Louisianagrass (Common Carpetgrass)

Edward Bush  |  4/26/2006 11:02:02 PM

A Low-maintenance Lawn Grass for the Deep South

Edward Bush

Common carpetgrass was introduced into the United States through New Orleans during the early 1800s. The Creole citizens of New Orleans referred to it as “Louisianagrass” or “petit gazon” meaning “small lawngrass.” Carpetgrass adapted well to the southeastern coastal plains near the Gulf of Mexico, growing in a wide variety of soil textures ranging from infertile sands to imperfectly drained clays. Carpetgrass has also been referred to as “native pasture grass” because of its ability to grow in infertile pastures where other grasses do not thrive. Interest in common carpetgrass as pasture grass peaked during World War II when agricultural fertilizers were limited.

Although carpetgrass was distributed throughout Louisiana in the 1940s as a pasture grass, there had been little research on the use of carpetgrass as a lawn turf. St. Augustinegrass is predominately grown in Louisiana’s southern parishes where temperatures seldom drop below 32 degrees F, while centipedegrass is commonly grown in the northern parishes where temperatures more frequently dip below freezing. Zoysiagrass and bermudagrass are rarely used as lawn grasses because of the increased cultural practices and equipment required. Common carpetgrass is an alternative low maintenance lawn grass well suited to Louisiana’s warm, moist climate. Research at the LSU Agricultural Center has been uncovering information that indicates common carpetgrass is suitable for growing on lawns in all 64 parishes of the state.

Common carpetgrass is often mistaken for St. Augustinegrass or centipedegrass (Figure 1). Common carpetgrass is a perennial creeping grass that forms a dense sod, with light green, coarse-textured leaf blades. The color and texture of carpetgrass leaves are similar to centipedegrass. Leaves of common carpetgrass are short, blunt-tipped, smooth and folded in the bud. The prominent seedheads of carpetgrass are an easy way of distinguishing it from other lawn grass species (Figure 2). Seedheads typically range in height from 6 to 12 inches. Centipedegrass and St. Augustinegrass seedheads are shorter and less conspicuous.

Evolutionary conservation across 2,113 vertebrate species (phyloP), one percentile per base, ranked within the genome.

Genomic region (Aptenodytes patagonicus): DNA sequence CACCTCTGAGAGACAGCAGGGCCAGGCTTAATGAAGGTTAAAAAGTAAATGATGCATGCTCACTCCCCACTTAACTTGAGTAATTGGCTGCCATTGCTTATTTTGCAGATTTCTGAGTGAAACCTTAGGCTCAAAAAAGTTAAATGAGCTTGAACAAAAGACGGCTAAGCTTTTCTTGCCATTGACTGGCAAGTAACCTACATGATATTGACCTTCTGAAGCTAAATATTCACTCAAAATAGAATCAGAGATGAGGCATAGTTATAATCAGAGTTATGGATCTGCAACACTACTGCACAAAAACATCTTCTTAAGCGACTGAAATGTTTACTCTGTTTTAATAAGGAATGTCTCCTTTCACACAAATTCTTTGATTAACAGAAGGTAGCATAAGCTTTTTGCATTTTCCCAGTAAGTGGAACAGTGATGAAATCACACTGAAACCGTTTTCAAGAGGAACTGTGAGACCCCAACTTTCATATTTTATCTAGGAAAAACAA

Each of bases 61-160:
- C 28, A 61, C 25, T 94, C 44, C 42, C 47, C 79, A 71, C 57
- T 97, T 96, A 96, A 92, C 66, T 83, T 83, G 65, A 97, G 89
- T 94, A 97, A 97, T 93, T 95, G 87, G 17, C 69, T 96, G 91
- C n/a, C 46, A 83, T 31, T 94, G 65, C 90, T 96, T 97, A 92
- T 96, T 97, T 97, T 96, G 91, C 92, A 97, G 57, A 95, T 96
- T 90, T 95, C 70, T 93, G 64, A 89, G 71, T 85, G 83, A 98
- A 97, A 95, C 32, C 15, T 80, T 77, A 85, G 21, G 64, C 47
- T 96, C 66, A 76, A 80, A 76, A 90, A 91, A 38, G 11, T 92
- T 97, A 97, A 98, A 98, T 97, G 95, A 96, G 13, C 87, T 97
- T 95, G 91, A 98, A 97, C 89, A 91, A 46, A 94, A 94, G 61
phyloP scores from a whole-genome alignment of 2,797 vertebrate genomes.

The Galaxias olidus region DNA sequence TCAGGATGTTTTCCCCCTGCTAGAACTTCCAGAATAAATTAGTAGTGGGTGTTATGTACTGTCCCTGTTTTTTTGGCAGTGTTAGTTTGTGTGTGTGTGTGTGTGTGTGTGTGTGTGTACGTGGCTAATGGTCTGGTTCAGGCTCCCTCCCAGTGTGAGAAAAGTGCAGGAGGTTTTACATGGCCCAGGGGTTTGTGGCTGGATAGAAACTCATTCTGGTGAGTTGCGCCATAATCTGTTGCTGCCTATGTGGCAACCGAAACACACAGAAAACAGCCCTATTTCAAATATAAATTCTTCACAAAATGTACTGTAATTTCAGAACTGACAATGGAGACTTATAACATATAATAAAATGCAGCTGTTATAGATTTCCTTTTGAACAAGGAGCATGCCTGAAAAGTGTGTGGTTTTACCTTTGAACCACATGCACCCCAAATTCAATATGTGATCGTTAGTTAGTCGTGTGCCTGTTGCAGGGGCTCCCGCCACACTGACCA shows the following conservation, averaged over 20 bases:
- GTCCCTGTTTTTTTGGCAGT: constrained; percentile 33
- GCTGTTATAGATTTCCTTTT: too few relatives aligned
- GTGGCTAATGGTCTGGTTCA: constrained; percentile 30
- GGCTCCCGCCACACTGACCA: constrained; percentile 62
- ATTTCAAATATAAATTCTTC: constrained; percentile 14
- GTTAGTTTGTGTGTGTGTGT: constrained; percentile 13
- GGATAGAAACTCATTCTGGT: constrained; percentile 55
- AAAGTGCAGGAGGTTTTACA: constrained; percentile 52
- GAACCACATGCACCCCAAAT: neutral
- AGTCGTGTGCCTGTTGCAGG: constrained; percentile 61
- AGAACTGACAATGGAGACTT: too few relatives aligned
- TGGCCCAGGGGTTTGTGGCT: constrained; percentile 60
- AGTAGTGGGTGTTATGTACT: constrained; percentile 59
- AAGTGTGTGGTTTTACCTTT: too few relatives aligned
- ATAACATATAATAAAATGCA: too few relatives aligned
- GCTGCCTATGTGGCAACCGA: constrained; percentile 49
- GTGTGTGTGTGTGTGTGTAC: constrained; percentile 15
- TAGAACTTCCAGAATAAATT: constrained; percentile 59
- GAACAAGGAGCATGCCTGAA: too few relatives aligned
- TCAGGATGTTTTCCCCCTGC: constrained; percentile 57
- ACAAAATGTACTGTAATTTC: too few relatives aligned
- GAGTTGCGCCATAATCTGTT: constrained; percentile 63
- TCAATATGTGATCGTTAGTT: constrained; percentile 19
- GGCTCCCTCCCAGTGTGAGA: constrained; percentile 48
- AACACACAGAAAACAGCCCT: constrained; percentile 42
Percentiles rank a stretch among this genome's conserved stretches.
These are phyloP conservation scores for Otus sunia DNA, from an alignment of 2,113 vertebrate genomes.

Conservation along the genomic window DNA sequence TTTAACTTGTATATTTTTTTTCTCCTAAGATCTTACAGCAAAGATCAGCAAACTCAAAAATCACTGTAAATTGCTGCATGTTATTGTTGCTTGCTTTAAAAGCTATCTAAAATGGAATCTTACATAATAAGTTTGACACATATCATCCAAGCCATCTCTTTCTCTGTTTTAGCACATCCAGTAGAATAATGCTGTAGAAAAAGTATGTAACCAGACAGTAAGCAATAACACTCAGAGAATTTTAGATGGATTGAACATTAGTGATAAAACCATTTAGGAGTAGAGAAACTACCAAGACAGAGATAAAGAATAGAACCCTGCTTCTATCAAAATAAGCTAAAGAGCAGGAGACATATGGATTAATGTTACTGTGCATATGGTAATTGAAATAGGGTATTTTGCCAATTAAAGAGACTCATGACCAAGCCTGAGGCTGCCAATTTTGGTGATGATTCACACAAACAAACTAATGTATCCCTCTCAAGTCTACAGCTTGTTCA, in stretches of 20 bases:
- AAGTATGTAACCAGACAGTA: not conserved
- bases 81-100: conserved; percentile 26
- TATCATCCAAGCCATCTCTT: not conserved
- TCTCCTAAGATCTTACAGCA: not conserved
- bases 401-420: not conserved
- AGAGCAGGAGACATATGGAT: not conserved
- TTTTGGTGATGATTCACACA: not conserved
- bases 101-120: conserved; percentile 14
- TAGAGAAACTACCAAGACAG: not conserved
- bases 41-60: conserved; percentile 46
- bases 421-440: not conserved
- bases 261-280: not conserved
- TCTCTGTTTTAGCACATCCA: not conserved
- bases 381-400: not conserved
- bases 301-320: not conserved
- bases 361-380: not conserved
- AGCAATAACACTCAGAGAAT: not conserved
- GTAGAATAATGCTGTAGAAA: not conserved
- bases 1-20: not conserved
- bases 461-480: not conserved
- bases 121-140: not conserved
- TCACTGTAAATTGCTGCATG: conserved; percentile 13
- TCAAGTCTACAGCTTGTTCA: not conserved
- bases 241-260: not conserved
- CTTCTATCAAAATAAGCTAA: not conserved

Carpetgrass adapts to wide soil types and pH ranges (4 to 7). It can easily be established from seed, sprigs or sod. Planting 1 to 2 pounds of pure, live seed per 1,000 square feet from June 1 to September 1 in Louisiana is a rapid and inexpensive way to establish a lawn. Commercially packaged seed mixtures of common carpetgrass and centipedegrass are being sold throughout the Gulf Coast region. Common carpetgrass germinates and establishes quickly, reducing the potential of seed washing and erosion. Soaking carpetgrass and centipedegrass seed in distilled water at room temperature 48 hours before seeding can reduce germination time by at least two days.

Nitrogen requirements are low compared to other warmseason lawn grasses. According to AgCenter research, quality carpetgrass lawn can be maintained by applying between 2 to 4 pounds nitrogen per 1,000 square feet per year and mowing weekly at 1.5 to 3 inches with a rotary mower. Mowing weekly  will control tall seedheads associated with common carpetgrass. Application of newly developed plant growth regulators (PGRs) and herbicides with PGR attributes can chemically reduce seedhead production and vegetative growth and increase turfgrass quality.

Comparatively, common carpetgrass has fewer pest problems than most warm-season lawn grasses. This is essential in Louisiana where disease and insect pressures are high. For example, brown patch (Rhizoctonia solani) is often associated with large circular brown patches in St. Augustinegrass lawns during the spring and fall. This is less of a problem with common carpetgrass. Insects are also less of a problem with common carpetgrass. However, the best protection against pests is scheduled fertilization and irrigation.

Common carpetgrass is one of the only turfgrass species recommended for wet sites. It often is found growing in areas with high water tables where other grasses cannot grow. Ag Center research has shown that carpetgrass can survive up to six weeks of continual soil waterlogging. This is essential in the Gulf Coast region of the United States where heavy rains and tropical storms can result in frequent soil waterlogging.

The low maintenance aspects of common carpetgrass, pest resistance and its adaptability to moist soil conditions make it a desirable turfgrass species not only in Louisiana but in the southeastern coastal plains of the United States.

(This article was published in the winter 2000 issue of Louisiana Agriculture.)

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